Dillingham City Council approves school district’s request for $1.3 million after considering cuts
Money is tight at the City of Dillingham, but the council listened to school staff and parents who asked it not to reduce education funding this year.
For nearly a decade, the city has provided the school district with $1.3 million dollars a year. The school asked for the same amount for the upcoming school year. However, earlier in the week, the Dillingham City Council posted that it would consider allocating just over $1 million to the school district. That’s a reduction of about $220,000 from recent years.
Council members said they received a flurry of phone calls from parents and school staff who were concerned that the reduction in funding would be catastrophic for the school district.
The council updated the resolution before it met on Thursday for a vote. The updated resolution included the full $1.3 million that Dillingham Schools requested.
City manager Robert Mawson said in a memo, which he read aloud at Thursday’s meeting, that he had spoken with Jason Johnson, the Dillingham School District superintendent. After their conversations, he recommended the city fund the school with $1.3 million.
“We determined the following: for every $100,000 reduction in local funding and support the school district would see an additional reduction in State Impact Aid of approximately $56,269," said Mawson. “Taking the entire $221,312 reduction into account, the School District would have to accommodate a negative budget impact of approximately $345,666 for next fiscal year.”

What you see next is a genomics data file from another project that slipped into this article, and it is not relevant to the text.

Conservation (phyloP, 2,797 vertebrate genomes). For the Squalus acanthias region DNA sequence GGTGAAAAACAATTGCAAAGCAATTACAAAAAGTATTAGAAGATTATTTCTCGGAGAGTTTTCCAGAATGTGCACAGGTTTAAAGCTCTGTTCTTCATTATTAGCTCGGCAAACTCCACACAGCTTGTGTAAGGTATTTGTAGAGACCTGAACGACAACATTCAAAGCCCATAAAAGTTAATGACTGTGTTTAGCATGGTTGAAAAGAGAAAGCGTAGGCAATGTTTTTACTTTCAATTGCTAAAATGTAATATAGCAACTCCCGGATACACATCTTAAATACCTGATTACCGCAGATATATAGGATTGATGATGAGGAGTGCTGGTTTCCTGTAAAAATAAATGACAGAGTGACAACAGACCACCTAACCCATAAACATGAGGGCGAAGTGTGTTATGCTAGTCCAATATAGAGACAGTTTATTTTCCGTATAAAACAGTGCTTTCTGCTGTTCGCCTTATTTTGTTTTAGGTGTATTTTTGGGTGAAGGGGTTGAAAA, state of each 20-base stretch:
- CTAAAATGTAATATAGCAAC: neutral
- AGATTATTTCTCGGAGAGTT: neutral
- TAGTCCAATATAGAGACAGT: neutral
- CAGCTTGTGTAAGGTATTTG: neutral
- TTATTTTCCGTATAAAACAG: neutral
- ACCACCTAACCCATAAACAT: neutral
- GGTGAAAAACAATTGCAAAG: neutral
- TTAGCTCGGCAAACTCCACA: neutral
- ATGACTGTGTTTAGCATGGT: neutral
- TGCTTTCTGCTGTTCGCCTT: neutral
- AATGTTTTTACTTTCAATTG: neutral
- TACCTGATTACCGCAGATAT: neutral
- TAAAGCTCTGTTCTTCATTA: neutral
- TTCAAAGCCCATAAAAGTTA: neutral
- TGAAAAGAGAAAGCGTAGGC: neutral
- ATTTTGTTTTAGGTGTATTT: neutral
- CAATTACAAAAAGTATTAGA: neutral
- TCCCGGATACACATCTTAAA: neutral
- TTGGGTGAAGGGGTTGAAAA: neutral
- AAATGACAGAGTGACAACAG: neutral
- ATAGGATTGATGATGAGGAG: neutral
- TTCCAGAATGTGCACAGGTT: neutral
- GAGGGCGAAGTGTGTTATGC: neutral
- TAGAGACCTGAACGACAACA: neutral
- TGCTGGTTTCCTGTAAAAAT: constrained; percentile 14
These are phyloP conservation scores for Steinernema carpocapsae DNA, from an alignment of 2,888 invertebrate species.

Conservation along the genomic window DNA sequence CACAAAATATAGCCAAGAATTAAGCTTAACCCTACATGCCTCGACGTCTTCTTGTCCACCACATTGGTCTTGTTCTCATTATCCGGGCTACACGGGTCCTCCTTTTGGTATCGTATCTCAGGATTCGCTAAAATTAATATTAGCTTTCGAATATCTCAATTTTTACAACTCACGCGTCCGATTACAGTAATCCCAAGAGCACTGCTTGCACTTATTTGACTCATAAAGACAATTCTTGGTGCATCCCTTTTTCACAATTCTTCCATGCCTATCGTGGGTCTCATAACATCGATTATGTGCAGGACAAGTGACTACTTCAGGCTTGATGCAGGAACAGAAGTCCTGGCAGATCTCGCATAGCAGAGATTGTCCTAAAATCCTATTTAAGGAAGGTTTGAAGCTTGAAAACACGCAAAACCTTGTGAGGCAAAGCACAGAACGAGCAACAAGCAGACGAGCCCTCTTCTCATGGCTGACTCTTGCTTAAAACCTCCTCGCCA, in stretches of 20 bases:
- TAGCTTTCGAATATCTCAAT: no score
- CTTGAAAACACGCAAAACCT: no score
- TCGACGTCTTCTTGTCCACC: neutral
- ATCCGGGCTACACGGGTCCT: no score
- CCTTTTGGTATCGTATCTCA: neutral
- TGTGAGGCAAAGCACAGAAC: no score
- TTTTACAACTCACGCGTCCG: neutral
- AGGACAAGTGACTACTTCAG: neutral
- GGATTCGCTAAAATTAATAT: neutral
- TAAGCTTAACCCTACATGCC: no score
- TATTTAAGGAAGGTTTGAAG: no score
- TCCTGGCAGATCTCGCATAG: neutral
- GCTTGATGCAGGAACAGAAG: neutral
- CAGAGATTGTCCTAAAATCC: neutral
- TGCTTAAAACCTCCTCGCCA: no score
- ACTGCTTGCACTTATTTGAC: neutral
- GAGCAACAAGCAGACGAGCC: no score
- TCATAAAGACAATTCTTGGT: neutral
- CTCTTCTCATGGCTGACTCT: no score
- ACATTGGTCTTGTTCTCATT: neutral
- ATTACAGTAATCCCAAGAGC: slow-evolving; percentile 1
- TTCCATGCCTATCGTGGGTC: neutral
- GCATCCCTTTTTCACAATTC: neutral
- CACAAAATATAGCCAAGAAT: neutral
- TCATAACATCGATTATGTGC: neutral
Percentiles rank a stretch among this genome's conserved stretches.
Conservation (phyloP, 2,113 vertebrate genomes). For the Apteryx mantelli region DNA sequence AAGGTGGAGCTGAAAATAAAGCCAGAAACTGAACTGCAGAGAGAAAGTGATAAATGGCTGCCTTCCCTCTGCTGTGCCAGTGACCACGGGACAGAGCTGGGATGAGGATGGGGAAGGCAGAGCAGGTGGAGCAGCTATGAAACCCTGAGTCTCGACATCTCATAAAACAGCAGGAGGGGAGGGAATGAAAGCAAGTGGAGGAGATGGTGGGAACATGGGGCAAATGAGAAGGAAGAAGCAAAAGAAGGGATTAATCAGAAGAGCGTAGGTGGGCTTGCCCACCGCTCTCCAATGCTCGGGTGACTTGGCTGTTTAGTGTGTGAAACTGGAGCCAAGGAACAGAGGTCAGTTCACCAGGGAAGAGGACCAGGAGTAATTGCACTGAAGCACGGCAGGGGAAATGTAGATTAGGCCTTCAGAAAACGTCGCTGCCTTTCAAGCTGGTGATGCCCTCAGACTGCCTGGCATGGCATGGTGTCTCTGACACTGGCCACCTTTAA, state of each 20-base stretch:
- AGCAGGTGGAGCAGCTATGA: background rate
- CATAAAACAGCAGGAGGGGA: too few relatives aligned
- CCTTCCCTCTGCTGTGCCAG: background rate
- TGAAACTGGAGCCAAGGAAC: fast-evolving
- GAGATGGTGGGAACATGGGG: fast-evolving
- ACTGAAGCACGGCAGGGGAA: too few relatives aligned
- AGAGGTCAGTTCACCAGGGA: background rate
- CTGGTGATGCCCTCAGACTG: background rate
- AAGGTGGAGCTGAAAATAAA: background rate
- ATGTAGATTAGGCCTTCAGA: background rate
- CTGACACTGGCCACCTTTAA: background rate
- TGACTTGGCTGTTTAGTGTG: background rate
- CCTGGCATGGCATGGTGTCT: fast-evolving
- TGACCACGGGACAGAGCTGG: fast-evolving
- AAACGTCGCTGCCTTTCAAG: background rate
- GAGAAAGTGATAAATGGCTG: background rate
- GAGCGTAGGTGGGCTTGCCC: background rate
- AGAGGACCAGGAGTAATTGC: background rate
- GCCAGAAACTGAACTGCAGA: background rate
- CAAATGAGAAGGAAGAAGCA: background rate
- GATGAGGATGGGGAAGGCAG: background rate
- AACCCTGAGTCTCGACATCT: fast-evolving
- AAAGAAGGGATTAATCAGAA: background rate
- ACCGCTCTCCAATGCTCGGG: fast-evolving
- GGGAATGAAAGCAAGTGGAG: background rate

Mawson assured council members that he is confident that the city can accommodate the school’s entire funding request “without jeopardizing our primary goals and objectives.”
Half a dozen staff and parents from Dillingham City Schools spoke at the council meeting. They thanked the council for updating the resolution to maintain its level of funding to the school. They also emphasized that any reduction in funding would have a significant impact on students.
Johnson underscored the gravity of the proposed reduction in funding. He said it would have been equivalent to four certified teaching positions.
“Students with disabilities, students in minorities, and students in impoverished homes. Those are the kids that have the greatest impact when we reduce the education funding. Those kids suffer the most any time we pull back our academic programs,” said Johnson.
The superintendent noted that the proposed reduction in funding would also have been roughly equivalent to the student activities budget.
“And we know in our community, that's not an option–impacting our student’s sports programs, not an option at all,” said Johnson.
The council voted unanimously to approve $1.3 million for Dillingham City Schools. Still, some council members expressed concern that the city’s funding is tight and that it should redouble its efforts to increase revenue.
Even as she urged council members to approve the $1.3 million in funding for the school district, Mayor Alice Ruby said, “I'm kind of afraid for the City of Dillingham…every council meeting, we see more vacant positions, wage cuts… I really want to hold all of our feet to the fire and not put us in this position next year.”
The other item on the council’s agenda Thursday passed unanimously and without public comment. The city adopted a 10 percent excise tax on marijuana brought into Dillingham.